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Staturday: What will be, What w/could have been, and What the heck happened? PT was right!


This column will project the upcoming season with such frightening precision that playing the games will be little more than a novelty. The only reason to attend a game will be to drink over priced beer, eat garlic fries and enjoy the beats pounded out of the left field bleachers. Fair enough, those are some good reasons.

Read on, if you must, but do not say that I did not warn you.

Warnings aside, these projections, as with all projections, are inexact. They are based on weighted averages of a range of possible outcomes for each player. Many players will exceed these projections. Many others will fail to live up to them. I do my best to account for health, but, again, these are based on what I consider to be the most likely outcome and serious injuries or unexpected health could change playing time projections dramatically.

Offensive projections are based on this formula, drawn exclusively from OPS (as projected by PECOTA) and playing time:

RC = (.3 x OPS - .1) x PA

Pitching projections are based on this formula, drawn exclusively from RA/9 (as projected by PECOTA) and IP:

RA = RA/9 x IP/9

These are both very simple translations. They do not include important considerations, such as defense, leverage, base running, OPS distribution and a number of other factors.

Lineups were taken from’s depth charts. Playing time was based on my own estimates.

The A’s – What will be:


The offense is pretty much ok across the board. No one is that good, no one is that bad. When you apply positional adjustments, Mark Ellis and Jack Cust would tie for the honor of being the best offensive player on the squad. It is a sub-par lineup, but it is not terrible … just wait until we get to Seattle. (whoops … another spoiler)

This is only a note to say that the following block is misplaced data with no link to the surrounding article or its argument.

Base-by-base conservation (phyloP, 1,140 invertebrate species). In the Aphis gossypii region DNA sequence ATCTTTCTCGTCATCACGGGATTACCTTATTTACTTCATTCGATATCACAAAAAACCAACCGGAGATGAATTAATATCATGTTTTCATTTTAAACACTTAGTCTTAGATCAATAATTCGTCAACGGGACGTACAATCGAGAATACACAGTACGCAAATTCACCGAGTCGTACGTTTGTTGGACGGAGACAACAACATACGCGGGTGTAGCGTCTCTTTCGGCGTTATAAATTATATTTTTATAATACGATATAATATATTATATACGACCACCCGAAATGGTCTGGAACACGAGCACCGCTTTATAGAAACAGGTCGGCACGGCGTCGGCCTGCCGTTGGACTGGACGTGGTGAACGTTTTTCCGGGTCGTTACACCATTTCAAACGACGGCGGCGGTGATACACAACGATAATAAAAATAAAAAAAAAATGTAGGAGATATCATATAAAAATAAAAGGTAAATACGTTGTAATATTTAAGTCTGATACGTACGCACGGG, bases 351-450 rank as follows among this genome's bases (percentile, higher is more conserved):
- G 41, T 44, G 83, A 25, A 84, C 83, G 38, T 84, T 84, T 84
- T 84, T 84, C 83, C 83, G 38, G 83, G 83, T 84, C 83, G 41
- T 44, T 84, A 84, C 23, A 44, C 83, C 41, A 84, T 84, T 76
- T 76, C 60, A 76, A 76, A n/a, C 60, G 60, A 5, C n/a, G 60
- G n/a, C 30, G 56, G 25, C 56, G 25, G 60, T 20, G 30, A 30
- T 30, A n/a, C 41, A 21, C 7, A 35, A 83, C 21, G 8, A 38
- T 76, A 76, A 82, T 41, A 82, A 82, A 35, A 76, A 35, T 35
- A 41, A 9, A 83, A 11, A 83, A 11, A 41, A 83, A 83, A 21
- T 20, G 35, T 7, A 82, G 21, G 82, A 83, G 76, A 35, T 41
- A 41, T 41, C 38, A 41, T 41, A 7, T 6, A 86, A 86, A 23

You will notice that in this projection I am anticipating no playing time from Rich Harden.

As is always a problem, pitchers switching roles (Duke) tend to have unrealistically high projections when entering the rotation and unrealistically low, when joining the ‘pen.

The top of the rotation is pretty average. So is the bullpen. The back end of the rotation grades poorly, though – and with all of the health issues, I felt the need to assign a number of innings to an anonymous crappy pitcher who will allow 2 runs for every 3 innings of work. The Rangers also needed some help from a pitcher to be named later to finish their season. In the interests of avoiding yet another spoiler, lets promptly move on to our friends from Texas.

The Rangers – What will be:


Do not let the acceptable run total fool you. This is another poor offense. It is that girl at the club who you have spent all night dancing with … she is hinting that she wants to go somewhere quiet, but, quite wisely, you do not want to commit until they turn the lights on to kick everyone out. It is the heat and jet streams of Arlington that powers this offense – not actual talent.


The Rangers’ pitching staff, on the other hand, is not nearly as bad as it looks – well, sort of. The 13 players involved in the projection, should post fairly close to average run totals, given their home park. The problem is, given their recent performances, I simply could not figure out where the innings were going to come from. If the “Others” involved in this projection were inflated for park effects, that run total would head north with it. This is not a terrible rotation – but if questions are not answered and players do not step up their innings, it could go south, very quickly.

The Angels – What will be: